The U.S. inflation rate should be in the 1.5% to 2% range in the next 12 months, compared to the current rate of 1.4%, Mohamed El-Erian, CEO and co-chief investment officer of Pacific Investment Management Co., said on Monday.
“Inflation is not an issue today or for next year,” Mr. El-Erian said in a speech at the Pensions & Investments West Coast Defined Contribution Conference in San Francisco. “Inflation is an issue for the medium term.”
Mr. El-Erian's inflation forecasts for other economies in the next 12 months include China at 3% to 3.5%; U.K. at 2% to 2.5%; Japan at zero to 0.5%; and the eurozone countries at 0.75% to 1.25%.
Although near-term inflation appears to be modest, Mr. El-Erian warned that four major economies — U.S., China, Japan and the eurozone countries — face a potential serious challenge in the next five years.
The challenge is what economists call a “T” junction. It is analogous to a driver in a car heading straight on the road that eventually requires a right-hand turn or a left-hand turn.
In economic terms, these four economies must make political, central bank and economic decisions that will take them to either sustained growth or to weak growth and financial instability, he said.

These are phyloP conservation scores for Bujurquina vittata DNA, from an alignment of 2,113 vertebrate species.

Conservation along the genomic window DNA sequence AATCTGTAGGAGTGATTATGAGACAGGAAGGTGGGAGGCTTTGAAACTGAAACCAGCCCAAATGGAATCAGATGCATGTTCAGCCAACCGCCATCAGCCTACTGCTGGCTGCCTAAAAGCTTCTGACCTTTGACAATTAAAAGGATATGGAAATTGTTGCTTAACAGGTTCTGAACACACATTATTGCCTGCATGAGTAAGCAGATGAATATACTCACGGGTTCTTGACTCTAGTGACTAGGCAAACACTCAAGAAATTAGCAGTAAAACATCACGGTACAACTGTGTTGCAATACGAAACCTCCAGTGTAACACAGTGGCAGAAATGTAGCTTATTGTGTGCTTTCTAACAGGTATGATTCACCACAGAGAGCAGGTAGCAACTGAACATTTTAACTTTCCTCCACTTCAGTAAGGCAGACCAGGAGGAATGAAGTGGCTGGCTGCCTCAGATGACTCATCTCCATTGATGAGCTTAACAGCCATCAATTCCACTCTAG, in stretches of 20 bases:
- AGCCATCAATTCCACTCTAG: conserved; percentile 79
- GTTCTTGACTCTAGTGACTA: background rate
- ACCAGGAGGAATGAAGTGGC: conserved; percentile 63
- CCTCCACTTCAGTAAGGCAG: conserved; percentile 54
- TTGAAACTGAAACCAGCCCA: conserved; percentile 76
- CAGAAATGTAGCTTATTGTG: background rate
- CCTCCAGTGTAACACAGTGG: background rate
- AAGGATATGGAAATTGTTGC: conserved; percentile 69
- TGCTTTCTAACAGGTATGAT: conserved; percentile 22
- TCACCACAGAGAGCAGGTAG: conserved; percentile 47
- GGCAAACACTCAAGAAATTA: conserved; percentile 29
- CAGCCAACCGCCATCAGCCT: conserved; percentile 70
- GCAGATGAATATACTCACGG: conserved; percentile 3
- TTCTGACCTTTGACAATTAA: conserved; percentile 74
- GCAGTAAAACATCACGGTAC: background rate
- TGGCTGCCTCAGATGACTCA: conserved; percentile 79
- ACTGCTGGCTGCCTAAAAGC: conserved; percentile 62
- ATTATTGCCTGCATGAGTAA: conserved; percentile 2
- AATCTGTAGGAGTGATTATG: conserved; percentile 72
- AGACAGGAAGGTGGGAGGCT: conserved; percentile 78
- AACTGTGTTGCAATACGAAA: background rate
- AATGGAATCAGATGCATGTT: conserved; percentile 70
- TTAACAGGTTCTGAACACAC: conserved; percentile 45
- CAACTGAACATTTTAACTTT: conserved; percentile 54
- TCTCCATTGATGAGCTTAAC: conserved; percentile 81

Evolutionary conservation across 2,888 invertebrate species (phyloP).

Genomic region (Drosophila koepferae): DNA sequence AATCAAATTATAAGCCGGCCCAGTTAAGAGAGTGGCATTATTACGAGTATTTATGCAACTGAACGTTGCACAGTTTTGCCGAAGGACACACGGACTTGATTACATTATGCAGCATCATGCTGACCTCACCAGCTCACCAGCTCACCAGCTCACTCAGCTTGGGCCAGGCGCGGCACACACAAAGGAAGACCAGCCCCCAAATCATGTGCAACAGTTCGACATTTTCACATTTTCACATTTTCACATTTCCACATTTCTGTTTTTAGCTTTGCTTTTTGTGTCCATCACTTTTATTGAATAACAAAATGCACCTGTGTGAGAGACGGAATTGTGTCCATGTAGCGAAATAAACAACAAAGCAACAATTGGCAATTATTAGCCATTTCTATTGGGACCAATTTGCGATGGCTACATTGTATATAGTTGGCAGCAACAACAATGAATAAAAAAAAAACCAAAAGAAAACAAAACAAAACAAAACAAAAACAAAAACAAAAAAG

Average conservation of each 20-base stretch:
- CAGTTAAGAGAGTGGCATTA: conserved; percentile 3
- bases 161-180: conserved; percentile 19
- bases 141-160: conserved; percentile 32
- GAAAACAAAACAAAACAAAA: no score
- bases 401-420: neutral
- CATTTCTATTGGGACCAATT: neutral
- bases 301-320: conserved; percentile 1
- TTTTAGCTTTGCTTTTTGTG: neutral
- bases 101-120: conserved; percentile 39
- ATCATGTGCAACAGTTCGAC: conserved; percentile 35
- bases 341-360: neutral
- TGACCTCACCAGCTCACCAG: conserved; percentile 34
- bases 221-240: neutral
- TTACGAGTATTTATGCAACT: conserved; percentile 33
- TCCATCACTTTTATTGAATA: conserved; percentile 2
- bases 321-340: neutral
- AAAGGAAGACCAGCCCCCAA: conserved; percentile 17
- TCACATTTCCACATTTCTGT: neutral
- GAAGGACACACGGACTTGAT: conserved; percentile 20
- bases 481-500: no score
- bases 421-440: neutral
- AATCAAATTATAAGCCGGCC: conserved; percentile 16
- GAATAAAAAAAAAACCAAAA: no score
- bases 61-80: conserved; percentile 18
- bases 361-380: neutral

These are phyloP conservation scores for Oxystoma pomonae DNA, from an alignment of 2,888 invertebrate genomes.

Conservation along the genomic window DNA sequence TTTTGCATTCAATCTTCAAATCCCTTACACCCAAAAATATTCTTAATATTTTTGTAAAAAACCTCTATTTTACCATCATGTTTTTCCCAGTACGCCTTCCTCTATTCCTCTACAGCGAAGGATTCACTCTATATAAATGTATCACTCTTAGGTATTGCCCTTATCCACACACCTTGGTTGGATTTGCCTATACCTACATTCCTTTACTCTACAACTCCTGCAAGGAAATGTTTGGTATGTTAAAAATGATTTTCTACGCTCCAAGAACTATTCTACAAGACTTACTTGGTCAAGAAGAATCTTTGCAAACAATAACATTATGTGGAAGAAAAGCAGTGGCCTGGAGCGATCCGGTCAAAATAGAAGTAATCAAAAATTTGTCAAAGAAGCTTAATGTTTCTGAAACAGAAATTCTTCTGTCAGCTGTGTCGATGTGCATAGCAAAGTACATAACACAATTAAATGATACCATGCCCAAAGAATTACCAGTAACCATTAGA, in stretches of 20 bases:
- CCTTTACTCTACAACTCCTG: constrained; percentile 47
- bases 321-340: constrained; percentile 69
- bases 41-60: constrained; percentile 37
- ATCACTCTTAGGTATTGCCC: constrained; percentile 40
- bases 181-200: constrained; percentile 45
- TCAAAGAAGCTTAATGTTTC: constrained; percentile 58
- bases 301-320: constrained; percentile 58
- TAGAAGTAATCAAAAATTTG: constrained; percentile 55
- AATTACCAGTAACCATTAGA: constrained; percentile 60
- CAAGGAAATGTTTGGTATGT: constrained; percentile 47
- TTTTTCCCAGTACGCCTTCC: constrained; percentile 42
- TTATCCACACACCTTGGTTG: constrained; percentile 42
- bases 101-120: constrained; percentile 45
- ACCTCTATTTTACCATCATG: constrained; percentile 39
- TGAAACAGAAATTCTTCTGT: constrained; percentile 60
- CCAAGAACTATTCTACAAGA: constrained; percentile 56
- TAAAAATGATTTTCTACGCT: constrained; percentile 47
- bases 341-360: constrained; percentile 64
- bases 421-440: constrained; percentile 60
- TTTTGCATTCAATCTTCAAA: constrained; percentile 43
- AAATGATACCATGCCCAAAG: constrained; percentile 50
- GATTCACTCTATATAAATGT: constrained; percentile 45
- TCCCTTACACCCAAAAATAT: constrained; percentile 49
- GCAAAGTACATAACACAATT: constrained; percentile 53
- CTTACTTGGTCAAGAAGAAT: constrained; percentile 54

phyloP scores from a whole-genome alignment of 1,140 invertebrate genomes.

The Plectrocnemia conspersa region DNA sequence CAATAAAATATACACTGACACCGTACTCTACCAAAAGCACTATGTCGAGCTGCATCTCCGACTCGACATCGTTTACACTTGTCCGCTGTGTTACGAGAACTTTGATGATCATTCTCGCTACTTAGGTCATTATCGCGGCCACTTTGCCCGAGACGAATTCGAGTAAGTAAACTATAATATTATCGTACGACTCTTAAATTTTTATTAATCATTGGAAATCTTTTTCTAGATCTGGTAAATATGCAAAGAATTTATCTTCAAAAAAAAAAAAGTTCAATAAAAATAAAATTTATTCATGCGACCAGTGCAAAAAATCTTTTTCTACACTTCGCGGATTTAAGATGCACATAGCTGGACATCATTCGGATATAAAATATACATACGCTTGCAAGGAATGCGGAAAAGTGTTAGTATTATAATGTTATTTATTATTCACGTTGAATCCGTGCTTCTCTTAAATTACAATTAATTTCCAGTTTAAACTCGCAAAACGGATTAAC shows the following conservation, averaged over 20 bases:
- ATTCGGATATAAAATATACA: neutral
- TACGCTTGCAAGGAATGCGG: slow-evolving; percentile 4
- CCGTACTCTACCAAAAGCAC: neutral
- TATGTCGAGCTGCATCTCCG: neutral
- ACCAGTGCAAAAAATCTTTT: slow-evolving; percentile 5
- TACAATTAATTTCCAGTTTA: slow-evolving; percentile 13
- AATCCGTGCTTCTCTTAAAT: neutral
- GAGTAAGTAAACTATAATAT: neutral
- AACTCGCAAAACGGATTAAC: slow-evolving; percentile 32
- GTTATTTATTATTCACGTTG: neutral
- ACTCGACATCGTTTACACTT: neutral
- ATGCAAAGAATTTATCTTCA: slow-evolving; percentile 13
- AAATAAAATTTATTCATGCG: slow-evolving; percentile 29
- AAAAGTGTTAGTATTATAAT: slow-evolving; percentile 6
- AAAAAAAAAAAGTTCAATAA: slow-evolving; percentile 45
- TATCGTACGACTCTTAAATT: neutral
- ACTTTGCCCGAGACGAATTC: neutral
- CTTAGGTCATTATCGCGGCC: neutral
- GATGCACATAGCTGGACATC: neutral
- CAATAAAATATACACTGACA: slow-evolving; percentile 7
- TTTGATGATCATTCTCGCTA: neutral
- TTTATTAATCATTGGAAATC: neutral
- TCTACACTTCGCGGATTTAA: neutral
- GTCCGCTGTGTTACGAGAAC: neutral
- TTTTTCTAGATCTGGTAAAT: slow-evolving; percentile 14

“This is the first time Japan, the eurozone, the United States and China are on the way to a T junction,” Mr. El-Erian said.
Capital markets have been “heavily influenced by central banks in experimentation mode,” he said. But they are operating “without a playbook, tested models or historical examples.”
As major economies deal with the economic and political issues, Mr. El-Erian said there are several implications for investors.
“Traditional sources of returns are likely to be muted, while periods of heightened volatility are expected,” he said.
In addition, “activist central bank policies may lead to higher long-term inflation,” he said. “Markets are even more challenging to navigate.”
These issues pose problems for retirees seeking stable sources of income and trying to protect their purchasing power, Mr. El-Erian said.
As a result, he predicted individuals would have to save more to achieve retirement security. Portfolio agility and active management will become more important, he said.